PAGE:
Anger is a natural response when something you value is taken away from you .You may feel alone, isolated or not understood.


Resources For Your Body And Soul
Be aware of your body's needs for nutrition, exercise, and rest
Try to listen to your body's messages rather then imposing what you think it should want to do

Listening to your body is different from doing something for it

   Fear or anxiety might be expressed by shakiness, or queasy, upset
   Guilt/regrets can feel like physical burdens
   Anger or resentment, held inside, often manifests as headaches, tight neck and shoulders, and a knotted stomach

Distinquish between depression and sadness or sorrow. It is natural to feel great sadness for your loss. It may come in waves or it might be pervasive over a period of time
Notice the difference between feelings and mental thoughts or ideas. Both can betrue even though they may conflict ."I'kim glad he is no longer suffering" is true, but may conflict with the feeling of being abandoned and left to pick up the pieces of your shattered life.


The hurt never truly goes away, it just gets smaller and condensed, tucked away in a corner somewhere in the deep recess of your heart. There it remains at a constant low ache, which with time often can be over ridden. But the intensity of the grief and loss can surface again, just as painful, and often without warning, making you feel  that you were once experiencing the loss a new. With time, as you begin to heal from the loss, it seems to lessen to a level that you can function, and depending on the type of loss, reach a point of reconciliation, put the loss aside and begin anew.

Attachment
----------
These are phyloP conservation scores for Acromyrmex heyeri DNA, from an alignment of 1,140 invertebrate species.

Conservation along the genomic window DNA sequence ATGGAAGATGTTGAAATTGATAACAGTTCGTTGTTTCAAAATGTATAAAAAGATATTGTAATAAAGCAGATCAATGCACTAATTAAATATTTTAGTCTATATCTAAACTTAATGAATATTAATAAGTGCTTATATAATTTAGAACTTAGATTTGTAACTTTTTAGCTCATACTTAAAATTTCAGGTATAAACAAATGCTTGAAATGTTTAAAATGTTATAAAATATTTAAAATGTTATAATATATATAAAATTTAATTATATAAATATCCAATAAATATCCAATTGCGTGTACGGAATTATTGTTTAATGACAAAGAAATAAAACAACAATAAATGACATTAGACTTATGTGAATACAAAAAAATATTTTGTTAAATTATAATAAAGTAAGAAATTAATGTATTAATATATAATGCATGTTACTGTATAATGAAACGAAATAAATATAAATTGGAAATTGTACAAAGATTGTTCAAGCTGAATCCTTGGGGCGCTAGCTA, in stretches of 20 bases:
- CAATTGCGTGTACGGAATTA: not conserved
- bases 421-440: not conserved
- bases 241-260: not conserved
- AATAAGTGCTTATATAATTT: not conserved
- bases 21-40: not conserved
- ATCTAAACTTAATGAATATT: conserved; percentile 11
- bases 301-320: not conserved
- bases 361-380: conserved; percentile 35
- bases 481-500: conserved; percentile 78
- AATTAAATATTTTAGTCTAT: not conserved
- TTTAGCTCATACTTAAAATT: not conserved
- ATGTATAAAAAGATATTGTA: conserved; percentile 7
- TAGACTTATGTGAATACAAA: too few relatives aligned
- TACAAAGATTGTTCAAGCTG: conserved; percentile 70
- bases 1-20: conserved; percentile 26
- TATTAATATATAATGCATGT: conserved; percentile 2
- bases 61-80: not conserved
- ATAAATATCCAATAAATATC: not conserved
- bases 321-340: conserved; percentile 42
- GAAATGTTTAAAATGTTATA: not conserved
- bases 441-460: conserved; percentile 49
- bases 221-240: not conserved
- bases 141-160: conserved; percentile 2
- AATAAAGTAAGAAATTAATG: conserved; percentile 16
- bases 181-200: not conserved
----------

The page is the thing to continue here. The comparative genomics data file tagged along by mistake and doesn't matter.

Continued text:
(I will interject here with my own opinion and observing many other grieving parents.....that this last statement is NOT true....we just learn to adjust and live with the pain.)

   This was an article written by Dr. Anne Grant